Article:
The age of personalised medicine – once discussed in purely hypothetical terms – is now very much upon us. With research advancing fast, cell and gene therapies are a therapeutic reality for some patients, and their numbers are climbing.
In the year up to July 2018, three new gene therapy products were approved by the US Food and Drug Administration (FDA). One study, by MIT, predicted that there will be 40 such products by the end of 2022. The FDA has also received more than 500 active investigational new drug applications involving gene therapies, with more than 100 in 2017 alone.
The promise is clear. Rather than playing a therapeutic guessing game – with no way of knowing for sure which patients will respond to which treatments – doctors will be able to prescribe the treatments that match the patient’s individual pathology.
A good example is autologous CAR-T treatments, in which the patient receives an infusion of their own genetically engineered immune cells. Touted as the next big thing in oncology, these therapies hold great promise for otherwise untreatable forms of cancer.
Of course, it is the clinical opportunities that are attracting the most attention. However, the movement towards personalised medicine has many other dimensions. It will also spell change for pricing structures, regulatory approaches, and manufacturing paradigms, meaning pharma companies will need to re-evaluate their ways of doing business.
How manufacturing needs to change
From a manufacturing and supply chain standpoint, personalised medicine brings some sizeable challenges – not least the need to move from large batch production to small runs of complex medicines. This applies whether you’re dealing with precision medicine (which may involve multiple treatment variants) or autologous treatments (which have a patient population of one).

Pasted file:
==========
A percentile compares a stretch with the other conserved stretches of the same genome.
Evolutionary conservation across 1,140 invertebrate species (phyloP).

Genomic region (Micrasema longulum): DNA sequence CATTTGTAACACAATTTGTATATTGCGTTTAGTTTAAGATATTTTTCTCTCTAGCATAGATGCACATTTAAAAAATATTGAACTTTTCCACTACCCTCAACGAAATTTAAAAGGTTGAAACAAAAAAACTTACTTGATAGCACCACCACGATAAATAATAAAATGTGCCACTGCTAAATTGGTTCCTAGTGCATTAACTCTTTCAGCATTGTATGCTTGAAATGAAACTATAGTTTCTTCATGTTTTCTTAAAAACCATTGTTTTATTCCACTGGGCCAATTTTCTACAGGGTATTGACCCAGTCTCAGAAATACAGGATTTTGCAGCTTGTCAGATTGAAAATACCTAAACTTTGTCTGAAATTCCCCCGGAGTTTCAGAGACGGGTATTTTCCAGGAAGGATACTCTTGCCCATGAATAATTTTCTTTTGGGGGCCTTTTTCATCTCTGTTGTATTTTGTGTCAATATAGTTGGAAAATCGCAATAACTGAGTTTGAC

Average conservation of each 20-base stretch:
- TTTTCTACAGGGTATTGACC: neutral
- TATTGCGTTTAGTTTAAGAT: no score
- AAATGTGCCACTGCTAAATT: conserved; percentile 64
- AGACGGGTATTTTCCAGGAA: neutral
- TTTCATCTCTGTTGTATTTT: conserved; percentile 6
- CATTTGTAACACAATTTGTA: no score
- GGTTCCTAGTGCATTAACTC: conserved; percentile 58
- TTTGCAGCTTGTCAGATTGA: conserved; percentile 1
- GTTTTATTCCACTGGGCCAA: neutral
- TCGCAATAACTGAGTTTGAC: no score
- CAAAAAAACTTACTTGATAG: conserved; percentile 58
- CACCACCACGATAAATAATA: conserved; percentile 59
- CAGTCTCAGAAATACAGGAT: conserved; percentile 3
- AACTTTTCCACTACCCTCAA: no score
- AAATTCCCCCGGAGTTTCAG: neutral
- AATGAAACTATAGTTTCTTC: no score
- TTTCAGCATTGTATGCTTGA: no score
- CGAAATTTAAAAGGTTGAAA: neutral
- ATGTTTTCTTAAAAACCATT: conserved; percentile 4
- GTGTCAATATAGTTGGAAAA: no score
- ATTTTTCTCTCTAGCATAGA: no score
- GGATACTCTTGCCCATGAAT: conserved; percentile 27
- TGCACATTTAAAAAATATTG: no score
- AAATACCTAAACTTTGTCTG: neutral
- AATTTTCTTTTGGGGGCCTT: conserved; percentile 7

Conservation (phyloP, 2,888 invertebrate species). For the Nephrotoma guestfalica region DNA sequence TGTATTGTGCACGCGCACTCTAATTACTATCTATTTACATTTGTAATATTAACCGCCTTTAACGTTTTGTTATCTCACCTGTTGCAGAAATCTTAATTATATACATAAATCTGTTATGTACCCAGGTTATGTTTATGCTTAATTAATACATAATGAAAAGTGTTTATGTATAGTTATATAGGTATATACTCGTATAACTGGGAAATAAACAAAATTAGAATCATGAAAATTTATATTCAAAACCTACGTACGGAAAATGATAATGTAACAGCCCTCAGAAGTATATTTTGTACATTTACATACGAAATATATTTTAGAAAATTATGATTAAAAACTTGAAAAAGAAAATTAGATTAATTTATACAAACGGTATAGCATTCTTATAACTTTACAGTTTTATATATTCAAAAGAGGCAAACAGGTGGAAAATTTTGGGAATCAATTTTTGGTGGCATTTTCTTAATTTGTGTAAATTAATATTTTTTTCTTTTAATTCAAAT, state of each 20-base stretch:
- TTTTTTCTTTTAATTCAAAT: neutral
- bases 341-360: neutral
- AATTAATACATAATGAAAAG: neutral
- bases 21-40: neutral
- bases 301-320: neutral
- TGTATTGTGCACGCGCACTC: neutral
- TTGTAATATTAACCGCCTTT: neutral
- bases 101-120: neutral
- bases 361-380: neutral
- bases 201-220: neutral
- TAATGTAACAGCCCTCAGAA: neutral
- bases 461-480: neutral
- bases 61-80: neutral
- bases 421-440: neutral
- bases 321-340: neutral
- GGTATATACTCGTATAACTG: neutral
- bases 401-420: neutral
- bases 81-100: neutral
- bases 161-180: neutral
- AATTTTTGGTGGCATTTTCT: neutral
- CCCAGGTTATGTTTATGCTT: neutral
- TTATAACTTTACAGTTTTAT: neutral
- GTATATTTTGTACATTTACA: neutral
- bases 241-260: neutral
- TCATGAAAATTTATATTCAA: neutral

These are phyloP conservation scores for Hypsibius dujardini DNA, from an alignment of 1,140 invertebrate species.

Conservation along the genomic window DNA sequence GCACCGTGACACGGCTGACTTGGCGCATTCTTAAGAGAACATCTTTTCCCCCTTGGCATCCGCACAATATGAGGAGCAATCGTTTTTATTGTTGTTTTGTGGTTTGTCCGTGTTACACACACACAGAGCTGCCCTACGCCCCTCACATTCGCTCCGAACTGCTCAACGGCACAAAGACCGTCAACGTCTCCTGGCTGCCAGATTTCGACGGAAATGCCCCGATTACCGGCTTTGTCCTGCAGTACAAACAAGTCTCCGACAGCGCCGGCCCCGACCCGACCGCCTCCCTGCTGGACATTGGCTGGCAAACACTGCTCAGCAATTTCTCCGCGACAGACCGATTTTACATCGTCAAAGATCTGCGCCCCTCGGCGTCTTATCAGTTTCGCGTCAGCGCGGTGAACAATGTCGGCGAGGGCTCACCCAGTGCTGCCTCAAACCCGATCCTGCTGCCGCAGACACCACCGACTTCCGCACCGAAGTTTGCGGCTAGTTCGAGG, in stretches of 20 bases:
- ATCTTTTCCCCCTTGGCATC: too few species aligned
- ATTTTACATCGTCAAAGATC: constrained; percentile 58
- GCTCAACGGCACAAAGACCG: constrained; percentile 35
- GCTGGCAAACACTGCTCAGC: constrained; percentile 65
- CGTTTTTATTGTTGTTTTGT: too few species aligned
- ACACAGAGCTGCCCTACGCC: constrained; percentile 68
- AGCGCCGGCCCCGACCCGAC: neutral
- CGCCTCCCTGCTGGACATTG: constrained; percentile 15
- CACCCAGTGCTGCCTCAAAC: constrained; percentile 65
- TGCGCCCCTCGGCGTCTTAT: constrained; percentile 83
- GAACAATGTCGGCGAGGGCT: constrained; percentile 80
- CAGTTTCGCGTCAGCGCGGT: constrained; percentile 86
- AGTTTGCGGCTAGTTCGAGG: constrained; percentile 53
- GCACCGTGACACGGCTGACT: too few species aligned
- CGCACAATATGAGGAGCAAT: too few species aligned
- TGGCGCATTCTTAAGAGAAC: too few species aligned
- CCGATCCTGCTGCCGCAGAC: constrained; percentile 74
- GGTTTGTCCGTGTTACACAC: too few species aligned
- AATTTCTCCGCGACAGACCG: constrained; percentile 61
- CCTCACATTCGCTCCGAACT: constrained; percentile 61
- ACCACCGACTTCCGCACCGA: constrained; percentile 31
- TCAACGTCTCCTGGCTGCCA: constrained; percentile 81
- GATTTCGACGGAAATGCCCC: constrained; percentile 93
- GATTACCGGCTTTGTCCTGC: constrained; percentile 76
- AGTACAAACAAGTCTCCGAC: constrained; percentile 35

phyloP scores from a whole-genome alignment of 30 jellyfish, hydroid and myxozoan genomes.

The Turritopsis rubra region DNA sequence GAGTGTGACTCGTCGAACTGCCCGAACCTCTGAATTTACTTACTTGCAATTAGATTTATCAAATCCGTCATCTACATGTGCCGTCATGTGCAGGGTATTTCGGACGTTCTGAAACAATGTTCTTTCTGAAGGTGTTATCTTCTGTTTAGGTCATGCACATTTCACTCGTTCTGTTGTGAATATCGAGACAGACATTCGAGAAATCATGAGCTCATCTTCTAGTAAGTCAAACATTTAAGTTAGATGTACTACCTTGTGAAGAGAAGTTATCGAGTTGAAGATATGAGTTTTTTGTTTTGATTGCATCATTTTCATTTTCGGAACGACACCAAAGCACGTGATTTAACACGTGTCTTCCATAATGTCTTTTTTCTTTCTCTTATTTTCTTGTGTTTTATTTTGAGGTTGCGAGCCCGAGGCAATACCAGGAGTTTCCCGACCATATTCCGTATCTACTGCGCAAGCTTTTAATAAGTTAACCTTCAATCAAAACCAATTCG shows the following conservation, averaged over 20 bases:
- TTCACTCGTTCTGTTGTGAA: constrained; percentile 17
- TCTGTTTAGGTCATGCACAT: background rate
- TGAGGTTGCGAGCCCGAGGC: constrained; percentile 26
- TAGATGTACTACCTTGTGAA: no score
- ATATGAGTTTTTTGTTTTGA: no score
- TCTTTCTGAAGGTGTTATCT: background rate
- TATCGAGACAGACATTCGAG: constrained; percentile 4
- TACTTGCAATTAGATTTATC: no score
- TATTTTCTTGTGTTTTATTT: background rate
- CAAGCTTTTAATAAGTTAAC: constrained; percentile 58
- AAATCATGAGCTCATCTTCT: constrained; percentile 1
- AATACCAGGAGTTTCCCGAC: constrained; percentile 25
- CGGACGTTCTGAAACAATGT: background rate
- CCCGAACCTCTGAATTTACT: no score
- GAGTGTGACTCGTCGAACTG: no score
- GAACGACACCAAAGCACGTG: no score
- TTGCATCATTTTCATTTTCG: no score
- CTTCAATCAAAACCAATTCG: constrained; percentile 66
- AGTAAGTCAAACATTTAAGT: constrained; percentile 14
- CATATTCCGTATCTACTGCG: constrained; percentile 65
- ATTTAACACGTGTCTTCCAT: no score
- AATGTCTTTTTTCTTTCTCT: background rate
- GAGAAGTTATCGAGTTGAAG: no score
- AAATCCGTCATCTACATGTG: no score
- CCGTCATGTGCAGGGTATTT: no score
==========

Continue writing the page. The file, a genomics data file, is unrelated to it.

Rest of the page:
“With precision medicines, it’s a much more complex model with more products, and with a lot size of one it’s a complete shift away from large batch production,” says Chris Striffler, supply chain services leader at Clarkston Consulting. “It’s almost like what companies do in their clinical trial stage, when they have short runs of lab-based manufacturing.”
This has important ramifications for business models. Traditionally, the pharma supply chain has relied on a ‘push’ model, in which demand is forecast ahead of time, and the inventory ‘pushed’ out via wholesalers. Personalised medicine requires a much more patient-centric approach.
“With an autologous CAR-T treatment, you don’t even start your production till you have a patient, so it’s a huge shift into a make-to-order environment,” says Striffler. “Even in the precision medicine space, where you may be manufacturing stock, the introduction of partner diagnostics comes into play.”
In this case, rather than sending your stock to a wholesaler – who in turn ‘pushes’ it onto physicians and pharmacies – you’re receiving diagnostic information for a particular patient and then shipping out the applicable treatment.
“The clinics, hospitals and physicians’ offices are now a much more critical part of the supply chain,” says Striffler. “I think the role of wholesalers has completely changed in this model, as well as the role of contract manufacturers who have traditionally been focused on economies of scale.”
Another big issue is tech transfer – specifically how manufacturers can expand their footprint and scale up production. If, for example, they want to work with a CMO, they need to find ways to replicate what can be an elaborate manufacturing process.
“The complexity is so much higher, not just with the science and the manufacturing but also with the supply chain model,” says Striffler. “You have to replicate that same complexity every time you want to expand.”